bulletproof

When I go on tour, I meet a lot of interesting people. After a show near Woodstock this week, a sweet man calling himself Star Blanket handed me a mysterious bag whose contents, he said, would make me … bulletproof.bulletproof

I opened it and looked inside it, and it was white willow bark, a cage necklace, and a dark blue, patterned linen handkerchief containing a pinch of black pepper.

It made me realize that I will never fully understand the millions of bizarre ways that music brings people together.

Bulletproof … sometimes I wish I could be. Being a singer-songwriter leaves you wide open. Not bulletproof at all, in fact.

I’m amazed how critics in particular affect me. The good reviews make me feel heard, understood, even loved. The bad ones make me feel sad, misunderstood and rejected.

(I suppose a bad one is better than being ignored, right?)

Everyone says you have to have pretty thick skin to stand doing the work I do, but artists don’t have a thick skin. What good is an artist who’s bulletproof?

 

living room music

There’s a tempo they want. A sound quality they want. There are subjects they won’t air. The music industry (like any other successful industry) is about formulas and rules.

Follow them, and you will succeed in it as a songwriter and, for better or worse, likely remain a part of it for life. Incidentally, the formula looks like this:

This Brightness plus that Tempo plus this Timing and that Song Duration
multiplied by
LOUDNESS (imperative for chart-topping success this century),
divided by
such-and-such Chord Structure plus Harmonic Complexity = Chart Hit

If that’s the business you’re in, you keep doing this, because it brings you rewards. The tradeoff is that you end up with a body of contemporary hits that are cookie-cutter and calculated. Not anything meant to last.

If you’d made the choice not to follow the rules, then you have freedom to make something that could last. Like, living room music.

Before it was an industry, before Nashville, before Honky Tonk, before Rockabilly, country music truly was living room music. It had this timeless, front-porch quality to it. Much of it very dark and brooding, and depressing and tragic. And beautiful.

I aim with most every song I write to absorb some of that and evoke the past time, but at the same time make something new. Hopefully, something special and very cool to enough people.

This lofty height can only be reached from a place of autonomy. Without record companies, or radio dials, or A&R executives in the middle.

I have never made up a song with an ear or an eye for the marketplace. “Will it touch someone, and will it last?” is always what I’m up against.

I know how to make up that other kind of music. I choose not to. I choose to make quirky, alt-country songs I believe in, instead.

When a song is a hit and makes the artist famous, popular culture declares the song is great art. But of course, popular is not a measure of art. There are many things you can do to get everyone to hear and download your music that have nothing to do with whether it’s great art, just as there are many ways to sell a novel or increase your blog readership.

Do what you believe, not what’s going to make you popular.

OK, break time’s over. Back to my plain but very wonderful little studio up the stairs.

livingroommusic

 

 

masterpiece

masterpiece

The thing I most dreaded when I began making up songs as a teenager was being struck down by an F-150 before the world could hear my masterpiece.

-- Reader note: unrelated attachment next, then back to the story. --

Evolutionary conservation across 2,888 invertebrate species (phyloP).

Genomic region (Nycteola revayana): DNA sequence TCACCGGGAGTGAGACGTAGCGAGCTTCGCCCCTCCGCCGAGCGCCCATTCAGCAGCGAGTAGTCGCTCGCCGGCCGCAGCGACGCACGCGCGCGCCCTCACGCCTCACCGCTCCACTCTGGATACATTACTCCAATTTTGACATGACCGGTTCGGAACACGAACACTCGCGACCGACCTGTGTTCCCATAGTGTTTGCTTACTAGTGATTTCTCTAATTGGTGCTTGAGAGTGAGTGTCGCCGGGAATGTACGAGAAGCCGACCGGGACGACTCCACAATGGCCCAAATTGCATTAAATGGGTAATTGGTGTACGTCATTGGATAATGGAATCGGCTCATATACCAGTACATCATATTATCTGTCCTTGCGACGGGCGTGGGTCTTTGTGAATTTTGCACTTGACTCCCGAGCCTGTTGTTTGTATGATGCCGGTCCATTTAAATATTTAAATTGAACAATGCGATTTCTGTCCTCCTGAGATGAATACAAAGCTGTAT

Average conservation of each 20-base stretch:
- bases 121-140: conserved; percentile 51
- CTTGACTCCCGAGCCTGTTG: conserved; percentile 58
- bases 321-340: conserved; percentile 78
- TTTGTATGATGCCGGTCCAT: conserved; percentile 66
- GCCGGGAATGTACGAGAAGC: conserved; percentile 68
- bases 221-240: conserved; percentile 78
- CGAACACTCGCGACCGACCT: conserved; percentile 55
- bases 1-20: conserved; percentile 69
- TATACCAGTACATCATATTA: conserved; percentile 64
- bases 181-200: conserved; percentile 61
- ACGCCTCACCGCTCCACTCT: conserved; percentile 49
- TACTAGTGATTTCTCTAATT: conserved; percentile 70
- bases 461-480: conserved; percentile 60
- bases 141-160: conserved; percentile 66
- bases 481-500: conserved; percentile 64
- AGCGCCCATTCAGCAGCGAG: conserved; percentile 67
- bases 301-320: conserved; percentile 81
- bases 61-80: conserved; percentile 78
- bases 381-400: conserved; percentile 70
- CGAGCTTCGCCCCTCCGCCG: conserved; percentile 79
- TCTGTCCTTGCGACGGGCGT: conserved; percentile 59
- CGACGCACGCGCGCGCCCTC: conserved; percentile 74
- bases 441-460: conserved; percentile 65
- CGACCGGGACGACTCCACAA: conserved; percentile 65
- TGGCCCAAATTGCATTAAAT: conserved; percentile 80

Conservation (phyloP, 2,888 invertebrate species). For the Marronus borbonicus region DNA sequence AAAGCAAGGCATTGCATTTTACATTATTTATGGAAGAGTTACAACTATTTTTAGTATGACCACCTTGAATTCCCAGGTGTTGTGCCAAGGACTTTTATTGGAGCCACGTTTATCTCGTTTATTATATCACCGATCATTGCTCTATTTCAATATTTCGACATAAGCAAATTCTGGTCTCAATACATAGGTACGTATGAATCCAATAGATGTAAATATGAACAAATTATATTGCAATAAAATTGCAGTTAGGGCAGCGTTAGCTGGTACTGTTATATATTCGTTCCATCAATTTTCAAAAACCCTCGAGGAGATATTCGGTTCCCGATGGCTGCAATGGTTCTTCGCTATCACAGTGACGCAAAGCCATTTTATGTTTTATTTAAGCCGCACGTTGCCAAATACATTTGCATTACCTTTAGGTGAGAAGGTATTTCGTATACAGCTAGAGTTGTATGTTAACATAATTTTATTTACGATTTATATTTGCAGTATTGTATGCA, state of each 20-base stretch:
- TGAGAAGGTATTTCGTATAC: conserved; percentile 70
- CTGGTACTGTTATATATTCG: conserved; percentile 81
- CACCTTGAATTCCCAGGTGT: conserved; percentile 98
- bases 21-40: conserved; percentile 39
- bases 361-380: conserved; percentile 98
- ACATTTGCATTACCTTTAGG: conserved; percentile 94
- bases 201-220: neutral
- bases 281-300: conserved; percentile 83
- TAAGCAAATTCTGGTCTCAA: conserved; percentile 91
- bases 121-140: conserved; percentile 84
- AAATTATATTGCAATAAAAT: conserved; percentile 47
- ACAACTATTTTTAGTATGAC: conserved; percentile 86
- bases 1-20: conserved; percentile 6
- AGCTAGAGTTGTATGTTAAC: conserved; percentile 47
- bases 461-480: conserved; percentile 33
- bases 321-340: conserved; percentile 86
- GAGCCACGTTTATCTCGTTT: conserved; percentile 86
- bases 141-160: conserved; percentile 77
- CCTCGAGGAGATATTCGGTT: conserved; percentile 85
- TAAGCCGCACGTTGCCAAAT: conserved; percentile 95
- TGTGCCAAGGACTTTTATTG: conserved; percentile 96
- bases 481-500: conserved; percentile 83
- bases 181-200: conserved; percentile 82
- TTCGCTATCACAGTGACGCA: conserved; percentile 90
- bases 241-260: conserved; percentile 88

Not so much anymore.

These days I don’t sit and wonder if my next song will be liked by hundreds of thousands of people. I don’t care whether the world will consider it a major work. I make up songs for one reason: to get free.

Songwriting makes my feelings manageable. Some people fight or pray their way out of really painful situations; I just have to tell you how bad it felt. The grief is released, mastered in a sense, through the work. I am able to move forward from it — you never move on from grief, you only move forward — after that transcendent moment when suddenly it’s art.  To be able to do that makes the song, for me, a masterpiece.

It has a little something to do with craft, skill and workmanship. It has nothing to do with being popular. (If the goal is to be popular, then it’s all about the judgment of the world.)

It has everything to do with carving the battle scars deep into the work itself.

As long as I’m satisfied that the song I’m writing has that character, I know that even if, in the grand scheme of things, it’s the perfect emblem of unimportance, even if it’s mortal and has provided but a moment or two of consolation or healing, it will still be a masterpiece of sorts. It will be, if only for a little while, my masterpiece.

truth and lies

There’s a misguided belief that just because you play an acoustic guitar and sing in a near-whisper close to the microphone, it makes you more honest than singer-songwriters who attempt to create an experience of truth in some other way.

Here’s the truth: Some songs are meant to calm you down. Some are meant to stir you up.

Some are transcendental, and some are just really dumb.

The religious hymn, praise to the king … songs filled with the sorrows of a dissolving marriage, or an inventory of lovers … they all have a place.

The dark, brave, thoughtful and serenely startling songs … tracks we can dance to, anthems we revolt to, beats we bounce to and sounds we make love to … they all have a place.

We may crawl out of a song feeling more in love, or younger, or angrier, or wiser, clutching a secret message of small meaning or nothing, nothing. We might seem lost. We might seem happy. There are a hundred different states of human yearning, and people need to feel them all.

What matters is that when a songwriter comes along with a pure heart and something to say, we listen.

truthlies